Plastic injection processing has experienced massive change in the last 20 years. The days of molding by time and pressure have given way to molding by position, peak pressure and robust process. RJG and John Bozzelli were major pioneers in the development of decoupled and scientific molding as the procedures were developed and given structure. Plastic injection as an “art” gave way to plastics processing as a science of repeatable, standardized processes.
It is possible for machines to run too fast—find the sweet spot where maximum output overlaps with good parts.
In today’s fast paced plastic injection industry, lean manufacturing is a primary driver of profitability. Without lean, organizations find their operations are sluggish and ineffective. This not only affects a company’s ability to successfully grow and prosper, but the capability of taking on new work also suffers because current systems have not been effectively streamlined. This article addresses cycle time optimization, outlining the different variables within the molding process that can be used to maximize profits.
One of the first points that needs to be made when addressing this topic is to acknowledge that it is possible for machines to run too fast. Every molding job is different, and the following conditions must be satisfied to properly assure that the optimization is successful……
You can only imagine how exciting it was for industrial engineers and researchers when they were conducting research to understand the strategy and tools behind Toyota’s meteoric growth.
All the studies showed that Toyota was faster, with less costs and inventory, and delivering a higher quality compared to the American and European automakers. And it wasn’t by a small amount; Toyota used a small fraction of the inventory yet built cars on time every day with high quality…..
A lesson on shear induced melt variations ends some confusion regarding balancing runner systems
for multi-cavity molds.
The Beaumont Effect is recognized as the source of mold filling imbalances and product variations in molds
with four or more cavities. The worst failures caused by the phenomena can be most easily (visually) recognized
in molds with 8 or more cavities. However, shear induced melt variations impact every injection molded
part, with a greater influence than most realize….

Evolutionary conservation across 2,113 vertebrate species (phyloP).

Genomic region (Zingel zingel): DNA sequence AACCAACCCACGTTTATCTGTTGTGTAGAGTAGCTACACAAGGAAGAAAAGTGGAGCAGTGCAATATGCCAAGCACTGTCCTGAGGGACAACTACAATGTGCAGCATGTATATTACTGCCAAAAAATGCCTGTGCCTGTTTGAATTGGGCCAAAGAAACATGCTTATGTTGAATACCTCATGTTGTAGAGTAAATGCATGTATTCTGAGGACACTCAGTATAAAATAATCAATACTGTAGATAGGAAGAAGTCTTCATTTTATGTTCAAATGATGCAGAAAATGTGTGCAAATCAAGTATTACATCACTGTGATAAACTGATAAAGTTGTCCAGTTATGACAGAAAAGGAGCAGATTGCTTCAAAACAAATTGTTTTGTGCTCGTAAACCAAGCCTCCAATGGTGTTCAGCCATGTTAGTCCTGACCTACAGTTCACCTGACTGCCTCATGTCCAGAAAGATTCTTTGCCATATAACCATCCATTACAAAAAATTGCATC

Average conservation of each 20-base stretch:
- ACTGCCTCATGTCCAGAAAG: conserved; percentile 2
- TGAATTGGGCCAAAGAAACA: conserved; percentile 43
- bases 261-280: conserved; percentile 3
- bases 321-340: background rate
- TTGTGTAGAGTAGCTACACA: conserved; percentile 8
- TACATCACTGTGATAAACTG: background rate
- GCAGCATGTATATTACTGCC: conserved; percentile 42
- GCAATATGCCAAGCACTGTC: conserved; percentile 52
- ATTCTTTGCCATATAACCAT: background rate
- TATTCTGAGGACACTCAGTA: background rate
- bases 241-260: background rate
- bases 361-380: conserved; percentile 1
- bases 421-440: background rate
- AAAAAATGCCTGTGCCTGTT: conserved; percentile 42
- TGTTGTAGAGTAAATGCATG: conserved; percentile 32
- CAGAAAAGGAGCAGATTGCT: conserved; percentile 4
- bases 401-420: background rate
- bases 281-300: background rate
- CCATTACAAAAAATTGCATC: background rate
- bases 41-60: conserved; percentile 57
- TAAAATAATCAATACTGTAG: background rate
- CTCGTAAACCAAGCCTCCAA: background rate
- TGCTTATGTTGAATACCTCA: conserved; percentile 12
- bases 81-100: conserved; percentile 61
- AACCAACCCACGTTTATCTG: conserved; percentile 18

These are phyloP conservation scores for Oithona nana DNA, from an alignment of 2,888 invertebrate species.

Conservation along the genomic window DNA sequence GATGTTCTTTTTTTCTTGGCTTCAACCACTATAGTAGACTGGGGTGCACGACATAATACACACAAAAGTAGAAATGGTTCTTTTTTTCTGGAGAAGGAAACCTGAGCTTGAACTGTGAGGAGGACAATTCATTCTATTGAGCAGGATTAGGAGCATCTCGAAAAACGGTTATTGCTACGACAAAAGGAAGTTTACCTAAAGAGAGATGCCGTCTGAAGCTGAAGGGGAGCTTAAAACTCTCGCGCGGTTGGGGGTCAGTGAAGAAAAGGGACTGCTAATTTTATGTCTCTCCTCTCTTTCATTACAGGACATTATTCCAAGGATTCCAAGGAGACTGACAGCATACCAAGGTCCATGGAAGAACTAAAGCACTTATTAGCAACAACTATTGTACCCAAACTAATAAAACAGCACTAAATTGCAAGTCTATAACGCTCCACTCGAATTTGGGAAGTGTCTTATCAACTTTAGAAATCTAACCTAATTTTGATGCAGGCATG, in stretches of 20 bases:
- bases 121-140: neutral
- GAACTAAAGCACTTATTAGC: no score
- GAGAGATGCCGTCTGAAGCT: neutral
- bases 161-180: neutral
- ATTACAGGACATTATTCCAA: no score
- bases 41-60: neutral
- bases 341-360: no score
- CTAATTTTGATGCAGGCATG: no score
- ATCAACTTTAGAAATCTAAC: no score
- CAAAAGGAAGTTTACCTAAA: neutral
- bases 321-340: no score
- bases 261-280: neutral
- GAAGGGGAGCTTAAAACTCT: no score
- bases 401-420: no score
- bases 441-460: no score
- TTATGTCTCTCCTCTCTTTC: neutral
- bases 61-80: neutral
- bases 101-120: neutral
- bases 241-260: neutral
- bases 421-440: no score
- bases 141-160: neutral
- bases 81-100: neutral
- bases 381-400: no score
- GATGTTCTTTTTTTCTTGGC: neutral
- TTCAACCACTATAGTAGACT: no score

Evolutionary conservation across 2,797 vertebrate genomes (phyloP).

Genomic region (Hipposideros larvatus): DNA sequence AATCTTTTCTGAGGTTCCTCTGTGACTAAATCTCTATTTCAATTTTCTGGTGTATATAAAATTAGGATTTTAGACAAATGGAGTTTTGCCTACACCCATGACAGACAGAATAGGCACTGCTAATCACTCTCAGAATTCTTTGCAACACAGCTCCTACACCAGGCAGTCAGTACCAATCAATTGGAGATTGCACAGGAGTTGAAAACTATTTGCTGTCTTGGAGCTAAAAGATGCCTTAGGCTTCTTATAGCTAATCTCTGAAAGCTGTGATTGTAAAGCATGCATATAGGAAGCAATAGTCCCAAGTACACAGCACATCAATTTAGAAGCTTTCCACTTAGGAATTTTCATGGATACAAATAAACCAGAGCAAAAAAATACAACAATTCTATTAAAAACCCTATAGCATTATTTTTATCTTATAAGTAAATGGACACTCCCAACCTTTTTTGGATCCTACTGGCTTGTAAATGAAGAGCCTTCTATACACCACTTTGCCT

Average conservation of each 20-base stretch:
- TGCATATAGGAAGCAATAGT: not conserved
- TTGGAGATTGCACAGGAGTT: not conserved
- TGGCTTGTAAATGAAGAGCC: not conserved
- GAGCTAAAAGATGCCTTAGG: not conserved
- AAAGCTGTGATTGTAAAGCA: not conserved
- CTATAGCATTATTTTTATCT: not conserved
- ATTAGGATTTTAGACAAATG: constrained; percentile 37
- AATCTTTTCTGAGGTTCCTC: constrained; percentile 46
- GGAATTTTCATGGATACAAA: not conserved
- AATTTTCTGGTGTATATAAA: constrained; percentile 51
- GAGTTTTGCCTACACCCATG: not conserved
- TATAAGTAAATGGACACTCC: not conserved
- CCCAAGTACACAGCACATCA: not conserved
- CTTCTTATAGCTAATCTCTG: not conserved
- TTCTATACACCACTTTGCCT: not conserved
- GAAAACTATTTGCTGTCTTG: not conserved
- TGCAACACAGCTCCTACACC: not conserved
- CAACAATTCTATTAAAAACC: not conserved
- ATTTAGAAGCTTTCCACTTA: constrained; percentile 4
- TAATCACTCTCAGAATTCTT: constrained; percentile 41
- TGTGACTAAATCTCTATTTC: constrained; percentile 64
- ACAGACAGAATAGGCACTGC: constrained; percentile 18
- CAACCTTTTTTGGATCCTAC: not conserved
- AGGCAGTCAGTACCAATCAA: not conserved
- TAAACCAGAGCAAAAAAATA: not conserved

It is curious that in a world that relies increasingly on documentation, the attention to the details of polymer composition receive so little attention. Companies will fill volumes with procedures for various aspects of their manufacturing processes. However, no serious consideration is given to verifying the composition of the raw materials that are used to produce the various molded parts until there is a problem. Instead, there is a tendency simply to refer back to whatever published information is available from the material supplier….
Viscosity is a very large category that has huge effects on standardizing molding processes. It is also one of the most important factors in a molder’s arsenal of making process changes. This article will first explain viscosity, and then delve into different situations where viscosity may help or be hurting a processors goal of zero scrap and high output…..
When trying to establish process control in plastic injection, watering the tool is a key variable that is often overlooked. Water set-up and design are every bit as important as establishing and recording a repeatable process. The steps taken when watering a mold are key to a processor’s goal of consistency. If during the design and development stage, watering is put on the back burner as an “unimportant” variable, the potential for lost process control is huge.
Below are some insights into the most important facets of cooling or heating your mold, as well as what recordable data are important in the initial stages of process engineering…
I once had a plant manager who had the perfect analogy for the use of visual management, by implementing an engineered shop floor layout with clear and concise instructions at each employee’s workstation. The question he asked our team was this: “Why is it that when you look at a shampoo bottle, there are directions to ‘Rinse, Lather and Repeat’?” His answer was simple, yet thought-provoking. ”Someone at some point stood there with the bottle, trying to figure out what to do with it.”
Simply put, the better you are able to remove complexity from the shop floor and provide concrete visual and descriptive aids, the more control you will have over your plant’s overall performance…..